In early November, Ms Devinia (Beanz) Binell, Dr Kali Hayward and Ms Angela Burden from the South Australian regional training organisation, GPEx, came to the Northern Territory for a cultural education and cultural mentoring exchange of ideas with NTGPE.
The week consisted of a variety of activities including participation in one of NTGPEs cultural orientation programs, going on cultural teaching visits (CTVs), a Larrakia bush walk and discussions about NTGPEs cultural education framework, cultural education workshops, practice accreditation and cultural safety, integrated Aboriginal and Torres Strait Islander health curriculum and other cultural education activities.
For Devinia, the Aboriginal Health Educator/Liaison Officer at GPEx, the purpose of the trip was to shadow the NTGPE cultural education team and see if any elements could be included into the GPEx cultural training program for GP registrars “I want to develop a stronger cultural mentoring role with a wider scope of orientation”.
Devinia was particularly interested in the CTVs where NTGPE cultural educators travel throughout the NT to observe a GP registrar during consultations with Aboriginal and Torres Strait Islander patients and offer feedback on their cross-cultural communication skills, the doctor-patient relationship, rapport building and other cross-cultural competencies.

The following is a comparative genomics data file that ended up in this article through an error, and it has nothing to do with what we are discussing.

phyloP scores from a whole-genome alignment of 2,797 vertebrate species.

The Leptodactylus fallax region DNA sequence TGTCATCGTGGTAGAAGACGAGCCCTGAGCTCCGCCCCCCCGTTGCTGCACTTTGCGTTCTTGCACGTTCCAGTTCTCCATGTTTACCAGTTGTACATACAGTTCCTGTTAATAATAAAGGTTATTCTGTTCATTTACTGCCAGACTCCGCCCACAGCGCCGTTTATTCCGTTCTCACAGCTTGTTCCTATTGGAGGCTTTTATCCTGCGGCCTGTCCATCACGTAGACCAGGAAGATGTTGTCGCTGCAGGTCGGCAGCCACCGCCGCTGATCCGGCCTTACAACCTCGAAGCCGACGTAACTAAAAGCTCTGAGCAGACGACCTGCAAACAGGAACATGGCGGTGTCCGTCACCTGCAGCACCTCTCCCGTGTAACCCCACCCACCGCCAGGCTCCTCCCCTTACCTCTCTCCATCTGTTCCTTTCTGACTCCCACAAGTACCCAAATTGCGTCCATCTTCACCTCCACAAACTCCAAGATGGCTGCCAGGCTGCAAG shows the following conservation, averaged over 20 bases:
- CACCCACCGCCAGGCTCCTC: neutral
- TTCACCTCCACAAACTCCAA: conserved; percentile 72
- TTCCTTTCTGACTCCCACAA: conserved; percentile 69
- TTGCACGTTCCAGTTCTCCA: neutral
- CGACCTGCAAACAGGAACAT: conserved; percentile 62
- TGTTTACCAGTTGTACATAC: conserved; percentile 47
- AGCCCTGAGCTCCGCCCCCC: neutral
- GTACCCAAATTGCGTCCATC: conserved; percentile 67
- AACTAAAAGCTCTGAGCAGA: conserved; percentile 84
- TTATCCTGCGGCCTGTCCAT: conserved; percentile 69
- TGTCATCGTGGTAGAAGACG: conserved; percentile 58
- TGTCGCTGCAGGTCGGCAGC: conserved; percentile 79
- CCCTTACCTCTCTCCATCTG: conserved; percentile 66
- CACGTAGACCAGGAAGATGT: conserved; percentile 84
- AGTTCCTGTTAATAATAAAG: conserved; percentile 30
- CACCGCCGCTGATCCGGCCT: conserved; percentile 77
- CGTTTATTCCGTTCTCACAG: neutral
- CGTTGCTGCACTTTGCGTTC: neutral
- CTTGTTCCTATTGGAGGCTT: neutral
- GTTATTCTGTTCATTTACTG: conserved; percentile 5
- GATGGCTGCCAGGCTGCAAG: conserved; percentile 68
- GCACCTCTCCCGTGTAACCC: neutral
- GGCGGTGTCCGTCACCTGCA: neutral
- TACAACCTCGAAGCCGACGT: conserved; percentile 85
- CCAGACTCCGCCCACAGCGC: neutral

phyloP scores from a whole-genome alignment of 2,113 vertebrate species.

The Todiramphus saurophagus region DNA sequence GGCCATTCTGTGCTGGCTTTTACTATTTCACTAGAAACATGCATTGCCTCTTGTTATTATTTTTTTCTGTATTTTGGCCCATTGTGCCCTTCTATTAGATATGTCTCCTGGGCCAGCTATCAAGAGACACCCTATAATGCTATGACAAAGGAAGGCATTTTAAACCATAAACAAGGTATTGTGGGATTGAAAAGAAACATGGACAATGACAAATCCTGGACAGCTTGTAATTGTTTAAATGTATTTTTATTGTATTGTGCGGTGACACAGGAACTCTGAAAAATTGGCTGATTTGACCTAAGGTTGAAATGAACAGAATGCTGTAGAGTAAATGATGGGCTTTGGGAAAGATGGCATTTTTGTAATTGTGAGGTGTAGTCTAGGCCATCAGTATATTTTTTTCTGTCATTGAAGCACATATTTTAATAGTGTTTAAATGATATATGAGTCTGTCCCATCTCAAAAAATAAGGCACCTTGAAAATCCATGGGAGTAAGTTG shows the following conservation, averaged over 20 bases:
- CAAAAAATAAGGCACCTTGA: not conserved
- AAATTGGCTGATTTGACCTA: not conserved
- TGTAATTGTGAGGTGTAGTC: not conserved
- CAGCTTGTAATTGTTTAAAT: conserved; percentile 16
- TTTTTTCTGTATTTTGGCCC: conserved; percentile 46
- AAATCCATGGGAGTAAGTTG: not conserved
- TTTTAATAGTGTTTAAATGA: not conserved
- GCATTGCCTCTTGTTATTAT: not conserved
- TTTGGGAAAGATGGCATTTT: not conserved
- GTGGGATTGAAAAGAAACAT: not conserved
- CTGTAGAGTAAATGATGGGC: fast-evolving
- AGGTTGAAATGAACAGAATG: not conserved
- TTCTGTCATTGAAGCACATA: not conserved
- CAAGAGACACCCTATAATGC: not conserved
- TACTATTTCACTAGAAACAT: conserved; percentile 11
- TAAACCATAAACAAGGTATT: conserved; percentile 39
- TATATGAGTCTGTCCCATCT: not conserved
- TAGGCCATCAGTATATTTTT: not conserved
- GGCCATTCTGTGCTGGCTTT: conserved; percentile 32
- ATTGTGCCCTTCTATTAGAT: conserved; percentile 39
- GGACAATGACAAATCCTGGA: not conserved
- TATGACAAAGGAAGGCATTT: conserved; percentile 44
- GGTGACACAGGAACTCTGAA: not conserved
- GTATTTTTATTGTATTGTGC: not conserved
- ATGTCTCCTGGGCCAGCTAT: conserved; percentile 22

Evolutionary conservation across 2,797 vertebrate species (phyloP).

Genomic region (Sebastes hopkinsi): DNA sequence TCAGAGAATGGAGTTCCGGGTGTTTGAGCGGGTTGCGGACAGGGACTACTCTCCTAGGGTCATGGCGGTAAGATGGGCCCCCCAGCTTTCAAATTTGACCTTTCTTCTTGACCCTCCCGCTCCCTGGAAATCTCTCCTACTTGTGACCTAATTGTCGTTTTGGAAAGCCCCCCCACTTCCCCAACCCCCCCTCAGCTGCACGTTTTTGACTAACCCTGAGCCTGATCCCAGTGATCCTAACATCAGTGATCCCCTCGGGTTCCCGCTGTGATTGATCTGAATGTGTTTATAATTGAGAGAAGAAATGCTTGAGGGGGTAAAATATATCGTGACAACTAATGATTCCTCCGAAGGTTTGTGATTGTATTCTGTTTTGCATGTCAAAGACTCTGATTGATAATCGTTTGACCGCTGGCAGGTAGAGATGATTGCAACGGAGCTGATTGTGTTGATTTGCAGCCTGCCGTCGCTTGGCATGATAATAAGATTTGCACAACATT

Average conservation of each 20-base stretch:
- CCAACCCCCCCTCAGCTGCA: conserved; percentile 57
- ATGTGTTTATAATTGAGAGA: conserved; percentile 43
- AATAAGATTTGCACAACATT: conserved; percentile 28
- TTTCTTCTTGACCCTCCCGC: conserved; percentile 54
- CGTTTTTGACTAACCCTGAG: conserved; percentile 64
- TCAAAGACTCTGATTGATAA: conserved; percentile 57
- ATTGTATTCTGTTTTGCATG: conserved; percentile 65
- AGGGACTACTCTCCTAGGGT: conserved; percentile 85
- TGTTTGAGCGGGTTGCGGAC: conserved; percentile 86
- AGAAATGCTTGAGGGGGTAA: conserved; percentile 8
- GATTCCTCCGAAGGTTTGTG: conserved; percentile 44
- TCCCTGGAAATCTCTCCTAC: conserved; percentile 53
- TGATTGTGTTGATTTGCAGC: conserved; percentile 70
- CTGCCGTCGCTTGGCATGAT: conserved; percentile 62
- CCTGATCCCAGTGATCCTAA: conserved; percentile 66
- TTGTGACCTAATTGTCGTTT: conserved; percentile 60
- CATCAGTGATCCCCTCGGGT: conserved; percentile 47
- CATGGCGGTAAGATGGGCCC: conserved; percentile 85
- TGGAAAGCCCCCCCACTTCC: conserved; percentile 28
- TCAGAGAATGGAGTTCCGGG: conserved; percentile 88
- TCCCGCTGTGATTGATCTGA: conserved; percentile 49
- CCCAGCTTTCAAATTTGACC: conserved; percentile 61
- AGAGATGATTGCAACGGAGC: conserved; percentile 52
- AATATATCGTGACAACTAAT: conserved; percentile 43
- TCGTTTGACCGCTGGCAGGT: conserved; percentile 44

Devinia was able to attend two CTVs with NTGPE cultural educators, one with Patricia (Nangala) Rankine, to Milikapiti Community Clinic on Melville Island observing GP registrar John Floridis in action and the other with Elisabeth Heenan to Warruwi Community Clinic on Goulburn Island observing GP registrar Sara Toonson.
Nangala said, “I believe cultural educator and cultural mentors need to know how other cultural educators and cultural mentors are in their workplace. It is important to be able to share knowledge and share what we experience in live consults, and the reactions we see with the patients”.
Devinia commented, “when I go back I’ll be talking with the Aboriginal health team at GPEx and looking at everything that has happened on the visit, and share my experiences of cultural teaching visits. We need to decide if this is something that we should use and if it is, should it be the same or adapted to our environment”
“What I found reassuring is that we are all on the same page. We hear about other cultural educators through presentations and discussions, but to actually experience it, and know we are on the same page is reassuring”, said Devinia.
Dr Kali Hayward, Aboriginal Medical Educator at GPEx believes trip’s like this are an important exchange of ideas. “Firstly, in Aboriginal health there is no one size fits all so sharing ideas and teaching methods and sitting down with other Aboriginal MEs is really beneficial.
I am the only Aboriginal medical educator at GPEx and its important to see what is being taught, to see the role of cultural educator and the space of cultural educator. It’s so important for Angela (director of medical operations at GPEx) to come and see how it works from a manager point of view”.